community relations strategy or politically-themed            also will receive a $300 honorarium.
    event or program advocating a political candidate                 For more information on entry procedures, contact
    or the credit union movement.                                 Bobbi Bischke, CUNA Council Administration, at 800-356-
                                                                  9655, extension 4018, or by e-mail at
    Best Practice Miscellaneous - open to any successful          General questions pertaining to the Best Practices Awards
    event, program, or initiative led by the marketing            should be directed to Carol Payne, director of communica-
    and/or business development department. Examples              tions and marketing for the California Credit Union League,
    include, but are not limited to: name change or               at 909-581-3237, or by e-mail at

                  News from
Shaping your ALCO Committee                                                        MemberPay
                                                                                   one of two
                                                                                   EBP solutions
What is the role of an Asset Liability Committee (ALCO)?

    The purpose of the ALCO is to give direction to management. Using
interest rate risk reports, the committee should review the current situation           When was the last time you
and steer the path of the credit union. ALCO guidance will enable manage-          reviewed the listing of your credit
ment to make informed decisions for the betterment of the organization.            union’s products and services?
Reports should be analyzed for the current ALM situation and the proposed               Did that review turn up an elec-
strategies the committee wants to implement. The process goal is risk              tronic bill payment solution (EBP)?
assessment and program modification toward the desired level of risk.              And if so, is it one the staff and mem-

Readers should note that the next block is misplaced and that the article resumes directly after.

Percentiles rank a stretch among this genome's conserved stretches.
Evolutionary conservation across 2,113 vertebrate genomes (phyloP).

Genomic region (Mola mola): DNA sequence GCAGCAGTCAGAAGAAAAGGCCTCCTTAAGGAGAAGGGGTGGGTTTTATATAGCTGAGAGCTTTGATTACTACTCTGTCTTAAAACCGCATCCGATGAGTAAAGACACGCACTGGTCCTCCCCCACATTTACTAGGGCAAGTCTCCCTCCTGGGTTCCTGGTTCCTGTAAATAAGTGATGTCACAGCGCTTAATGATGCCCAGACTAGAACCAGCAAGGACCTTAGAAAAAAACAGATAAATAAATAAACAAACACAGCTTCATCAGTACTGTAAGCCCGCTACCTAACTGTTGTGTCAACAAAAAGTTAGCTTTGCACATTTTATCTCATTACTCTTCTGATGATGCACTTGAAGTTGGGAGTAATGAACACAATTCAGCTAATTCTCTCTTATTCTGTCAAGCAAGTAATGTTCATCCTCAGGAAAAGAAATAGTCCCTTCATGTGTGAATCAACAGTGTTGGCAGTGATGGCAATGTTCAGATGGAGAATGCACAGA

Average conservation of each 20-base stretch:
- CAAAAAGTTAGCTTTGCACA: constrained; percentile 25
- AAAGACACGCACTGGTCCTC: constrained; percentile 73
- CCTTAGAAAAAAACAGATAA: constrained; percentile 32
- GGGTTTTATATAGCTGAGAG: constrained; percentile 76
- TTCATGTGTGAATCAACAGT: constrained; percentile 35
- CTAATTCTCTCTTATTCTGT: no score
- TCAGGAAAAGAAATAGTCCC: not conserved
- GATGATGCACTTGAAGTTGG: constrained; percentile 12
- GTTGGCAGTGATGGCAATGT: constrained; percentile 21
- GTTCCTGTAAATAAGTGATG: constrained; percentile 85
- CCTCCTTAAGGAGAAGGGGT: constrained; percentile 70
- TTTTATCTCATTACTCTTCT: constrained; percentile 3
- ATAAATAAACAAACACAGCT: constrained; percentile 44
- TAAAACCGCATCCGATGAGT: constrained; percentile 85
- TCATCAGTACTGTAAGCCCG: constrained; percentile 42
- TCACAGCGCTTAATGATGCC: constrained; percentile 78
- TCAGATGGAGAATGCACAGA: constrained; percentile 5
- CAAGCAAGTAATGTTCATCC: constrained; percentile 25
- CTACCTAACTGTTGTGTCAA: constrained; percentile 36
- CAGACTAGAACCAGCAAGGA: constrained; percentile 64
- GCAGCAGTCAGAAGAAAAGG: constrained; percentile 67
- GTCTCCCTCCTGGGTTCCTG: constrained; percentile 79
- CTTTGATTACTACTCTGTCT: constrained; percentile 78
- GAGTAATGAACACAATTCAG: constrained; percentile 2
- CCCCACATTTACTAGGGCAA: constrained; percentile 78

bership use and are happy with?
How do ALCO committee members know the desired level of risk?                           If you answered “No” to either
                                                                                   question, keep reading.
     The ALCO committee should be involved in setting the interest rate risk            In our endeavor to provide a vari-
limitations for the credit union. Before the group is able to set those limita-    ety of products to our member credit
tions, it should be appropriately trained in interest rate risk management.        unions, First Carolina offers two EBP
     Once training is complete and the committee is ready to proceed , the         solutions, MemberPay and MY CU
NCUA gives general guidance in Chapter 13 of the Examiners Guide.                  Service. This month, we will highlight
Knowledge from training and NCUA guidance should aide in setting the               MemberPay.
risk limitations.                                                                       MemberPay offers credit unions a
     Regardless of outside opinions, interest rate risk parameters are depen-      full-scale, service-bureau bill payment